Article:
Stone Examines Lying in Elections
How does a democracy deal with lies? In the last several national elections, political operatives, exemplified by the Swift Boaters in 2004, have employed a deeply cynical and highly effective strategy to distort and manipulate public discourse. This strategy poses a serious threat to the very foundation of democratic self-governance.
The core of the strategy is simple: Consultants, political spokespersons and even the candidates systematically repeat a false statement about their opponent's positions, statements or actions. The very assertion of the falsehood puts the target on the defensive. If he ignores the false accusation, it gains traction. If he disputes the lie, he dignifies it, gives it greater publicity and sounds suspicious. If he calls the lie a lie, he comes across as accusatory and mean-spirited.
An essential element of this strategy is that the perpetrators of the lie will insist that the lie is true. Confronted with the facts, the perpetrators will reiterate the falsehood. The key to this strategy is the willingness to lie, and to lie repeatedly. We saw this strategy used masterfully four years ago against Sen. John Kerry, who was eviscerated by a carefully orchestrated series of falsehoods. The same political operatives appear to be resorting to this strategy again in 2008.
How can a self-governing society defend itself against such a strategy of deliberate deceit and distortion? One approach, of course, is recourse to the courts. That is, we could rely on the law to forbid and punish such lies. In theory, government authorities could criminally prosecute the perpetrators of political lies for intentionally undermining the democratic process. But this "solution" is a non-starter in a democratic society. We should not empower government officials to choose which allegedly false statements to prosecute. This power would be readily vulnerable to partisan political abuse. Rather, in a self-governing society, we rely upon informed public debate to sort out the truthful statements from the falsehoods. As Justice Oliver Wendell Holmes wrote, a free society assumes that "the best test of truth is the power of the thought to get itself accepted in the competition" of the marketplace of ideas.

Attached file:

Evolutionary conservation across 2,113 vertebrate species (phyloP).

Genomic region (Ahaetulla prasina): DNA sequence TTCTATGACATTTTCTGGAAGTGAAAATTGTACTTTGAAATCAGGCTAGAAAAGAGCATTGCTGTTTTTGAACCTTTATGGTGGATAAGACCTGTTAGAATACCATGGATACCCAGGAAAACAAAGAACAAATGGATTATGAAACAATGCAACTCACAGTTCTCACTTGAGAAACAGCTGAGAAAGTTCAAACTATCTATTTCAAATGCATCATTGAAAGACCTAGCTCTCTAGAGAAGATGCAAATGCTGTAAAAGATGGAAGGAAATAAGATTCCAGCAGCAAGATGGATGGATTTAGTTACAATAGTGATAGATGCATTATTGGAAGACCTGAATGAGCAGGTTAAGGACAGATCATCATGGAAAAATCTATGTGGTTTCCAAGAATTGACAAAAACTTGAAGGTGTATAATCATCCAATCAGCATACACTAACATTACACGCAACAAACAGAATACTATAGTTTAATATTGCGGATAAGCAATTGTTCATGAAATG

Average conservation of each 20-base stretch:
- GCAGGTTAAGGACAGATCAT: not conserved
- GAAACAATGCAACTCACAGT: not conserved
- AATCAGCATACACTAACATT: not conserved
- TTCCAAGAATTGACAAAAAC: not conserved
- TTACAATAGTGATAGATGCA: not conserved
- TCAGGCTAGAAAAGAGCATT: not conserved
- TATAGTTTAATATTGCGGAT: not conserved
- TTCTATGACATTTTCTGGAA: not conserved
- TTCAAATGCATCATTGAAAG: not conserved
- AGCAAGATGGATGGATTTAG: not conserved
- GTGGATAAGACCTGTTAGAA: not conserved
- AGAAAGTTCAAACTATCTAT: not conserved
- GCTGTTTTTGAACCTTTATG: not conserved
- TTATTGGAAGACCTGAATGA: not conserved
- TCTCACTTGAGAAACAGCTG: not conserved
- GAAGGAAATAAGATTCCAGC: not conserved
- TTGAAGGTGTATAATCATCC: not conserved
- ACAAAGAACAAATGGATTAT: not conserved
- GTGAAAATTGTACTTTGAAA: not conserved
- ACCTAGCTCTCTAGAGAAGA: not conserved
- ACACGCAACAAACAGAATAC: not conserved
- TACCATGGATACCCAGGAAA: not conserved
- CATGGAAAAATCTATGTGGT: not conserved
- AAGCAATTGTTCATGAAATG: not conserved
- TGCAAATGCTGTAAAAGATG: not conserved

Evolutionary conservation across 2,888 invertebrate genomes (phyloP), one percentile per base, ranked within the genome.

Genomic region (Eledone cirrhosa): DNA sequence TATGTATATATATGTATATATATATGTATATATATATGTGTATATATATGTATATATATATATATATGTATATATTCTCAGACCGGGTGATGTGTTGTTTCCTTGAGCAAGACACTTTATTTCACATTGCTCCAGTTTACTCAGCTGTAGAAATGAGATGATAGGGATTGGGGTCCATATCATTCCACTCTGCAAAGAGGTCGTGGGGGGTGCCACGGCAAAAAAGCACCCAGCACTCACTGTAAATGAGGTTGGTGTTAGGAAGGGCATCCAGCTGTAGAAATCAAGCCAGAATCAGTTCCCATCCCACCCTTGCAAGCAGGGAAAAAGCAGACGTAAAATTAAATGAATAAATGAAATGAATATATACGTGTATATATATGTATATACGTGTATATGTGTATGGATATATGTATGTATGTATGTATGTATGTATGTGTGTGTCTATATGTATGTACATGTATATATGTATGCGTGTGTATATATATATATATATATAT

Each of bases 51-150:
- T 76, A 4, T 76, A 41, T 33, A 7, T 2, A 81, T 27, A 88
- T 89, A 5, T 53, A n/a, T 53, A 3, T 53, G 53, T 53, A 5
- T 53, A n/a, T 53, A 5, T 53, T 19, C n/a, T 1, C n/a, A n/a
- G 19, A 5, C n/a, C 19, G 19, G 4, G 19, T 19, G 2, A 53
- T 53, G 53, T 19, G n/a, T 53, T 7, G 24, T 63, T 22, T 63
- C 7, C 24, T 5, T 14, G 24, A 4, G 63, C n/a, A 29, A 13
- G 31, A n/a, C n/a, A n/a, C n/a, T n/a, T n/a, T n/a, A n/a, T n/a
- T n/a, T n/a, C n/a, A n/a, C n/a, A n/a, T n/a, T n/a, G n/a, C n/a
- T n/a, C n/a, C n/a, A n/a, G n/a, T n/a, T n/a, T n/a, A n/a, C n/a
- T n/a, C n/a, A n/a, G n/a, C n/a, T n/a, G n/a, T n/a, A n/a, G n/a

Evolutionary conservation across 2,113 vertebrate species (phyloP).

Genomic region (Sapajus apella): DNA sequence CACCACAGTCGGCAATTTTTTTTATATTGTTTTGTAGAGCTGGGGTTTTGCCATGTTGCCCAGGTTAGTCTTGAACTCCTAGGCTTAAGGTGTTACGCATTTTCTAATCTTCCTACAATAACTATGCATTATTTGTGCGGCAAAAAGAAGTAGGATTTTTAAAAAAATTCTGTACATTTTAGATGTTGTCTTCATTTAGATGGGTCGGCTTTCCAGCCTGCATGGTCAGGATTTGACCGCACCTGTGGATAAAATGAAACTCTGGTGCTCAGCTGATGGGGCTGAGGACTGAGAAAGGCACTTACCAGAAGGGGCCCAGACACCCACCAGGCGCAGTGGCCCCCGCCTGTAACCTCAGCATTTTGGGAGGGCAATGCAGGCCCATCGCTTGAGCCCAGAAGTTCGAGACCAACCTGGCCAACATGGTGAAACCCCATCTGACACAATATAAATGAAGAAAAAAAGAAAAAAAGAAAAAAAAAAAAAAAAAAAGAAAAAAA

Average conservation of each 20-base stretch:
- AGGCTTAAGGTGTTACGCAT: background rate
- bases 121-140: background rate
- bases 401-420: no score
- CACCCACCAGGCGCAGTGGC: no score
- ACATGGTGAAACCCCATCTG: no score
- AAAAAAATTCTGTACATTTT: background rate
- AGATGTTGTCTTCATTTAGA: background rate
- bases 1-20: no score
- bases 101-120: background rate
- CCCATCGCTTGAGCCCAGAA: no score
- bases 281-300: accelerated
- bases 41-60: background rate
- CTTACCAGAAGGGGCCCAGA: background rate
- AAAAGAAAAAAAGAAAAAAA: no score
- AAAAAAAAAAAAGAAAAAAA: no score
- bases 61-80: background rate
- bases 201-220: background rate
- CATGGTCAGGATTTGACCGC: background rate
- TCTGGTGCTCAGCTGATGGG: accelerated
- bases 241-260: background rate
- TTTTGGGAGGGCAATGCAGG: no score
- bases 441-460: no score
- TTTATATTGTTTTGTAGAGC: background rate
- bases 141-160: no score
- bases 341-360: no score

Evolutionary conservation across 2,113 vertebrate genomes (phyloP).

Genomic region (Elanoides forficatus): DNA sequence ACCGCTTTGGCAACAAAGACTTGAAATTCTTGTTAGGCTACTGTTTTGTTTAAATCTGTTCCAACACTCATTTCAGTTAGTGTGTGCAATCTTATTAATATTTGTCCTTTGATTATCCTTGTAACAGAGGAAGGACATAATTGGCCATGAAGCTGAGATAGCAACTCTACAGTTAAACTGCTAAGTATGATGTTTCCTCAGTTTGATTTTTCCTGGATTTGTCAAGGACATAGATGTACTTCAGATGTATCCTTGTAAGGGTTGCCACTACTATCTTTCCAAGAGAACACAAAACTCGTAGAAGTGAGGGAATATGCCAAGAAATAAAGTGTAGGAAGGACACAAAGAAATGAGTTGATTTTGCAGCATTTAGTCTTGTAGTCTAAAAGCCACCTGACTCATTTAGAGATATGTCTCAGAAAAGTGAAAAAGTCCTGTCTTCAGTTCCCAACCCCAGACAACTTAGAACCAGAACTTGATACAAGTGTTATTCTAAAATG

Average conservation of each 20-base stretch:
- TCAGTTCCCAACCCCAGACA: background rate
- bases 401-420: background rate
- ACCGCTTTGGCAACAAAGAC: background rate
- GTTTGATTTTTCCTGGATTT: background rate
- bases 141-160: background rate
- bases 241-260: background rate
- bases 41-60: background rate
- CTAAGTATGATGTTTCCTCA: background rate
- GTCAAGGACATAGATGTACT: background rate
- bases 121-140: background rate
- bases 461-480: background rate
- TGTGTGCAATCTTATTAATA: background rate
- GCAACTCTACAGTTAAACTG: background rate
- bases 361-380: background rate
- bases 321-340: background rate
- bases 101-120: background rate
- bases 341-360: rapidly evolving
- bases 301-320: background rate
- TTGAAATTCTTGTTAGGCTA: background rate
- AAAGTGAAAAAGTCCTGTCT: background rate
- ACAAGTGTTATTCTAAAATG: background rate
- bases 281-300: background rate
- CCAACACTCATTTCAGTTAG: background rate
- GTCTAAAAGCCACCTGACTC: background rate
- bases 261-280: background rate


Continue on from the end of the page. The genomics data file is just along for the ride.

The problem, though, is that public debate may be well-suited to inviting candidates to explain their positions and enabling citizens to decide which candidate's values, policies and qualifications they prefer, but it is not well-suited to enabling citizens to determine who is telling the truth and who is lying when one side is determined to lie. Public debate is not like a trial. It does not have rules of evidence, opportunities to cross-examine witnesses or methods to scrutinize documents. In the context of Holmes' marketplace of ideas, citizens often do not have the resources to make reasonable judgments about the truth and falsity of competing factual claims. If one side says X and the other says not-X, how is the citizen to know who is lying?
This is where the free press enters the picture. One function of a free press in a self-governing society is to serve the public's interest in learning the truth. Unlike individual citizens, the media have the resources to check facts and separate truth from falsity in a professional and objective manner. The media can be a detached referee when one side accuses the other of lying, and the capacity of the press to help resolve such factual disputes can serve as a powerful restraint on political lies.
This is precisely why those who embrace a strategy of political lying make a concerted effort to denigrate the press. This is why at the Republican National Convention, speaker after speaker vehemently attacked what former Sen. Fred Thompson described as "the media big shots." If the strategy is to lie, then it is necessary to destroy the standing of the one institution with the power to exact a penalty for lying.
Moreover, two recent developments have opened the door to this strategy. First, in the 1980s, Republicans repealed the Fairness Doctrine, which for a half-century required broadcasters to be fair and balanced in their political coverage. By so doing, they ushered in the Rush Limbaughization of the media, undermining the political neutrality of the broadcast press. Second, the corporatization of the news media has left much of the mainstream press beholden to corporate interests and much more reluctant to speak truth to power.
This strategy of deliberate, concerted and systematic lying for partisan political advantage exploits these changes in the media and poses a serious challenge to the future of American democracy.
Geoffrey R. Stone is a professor of law at the University of Chicago.
Copyright 2008 Chicago Tribune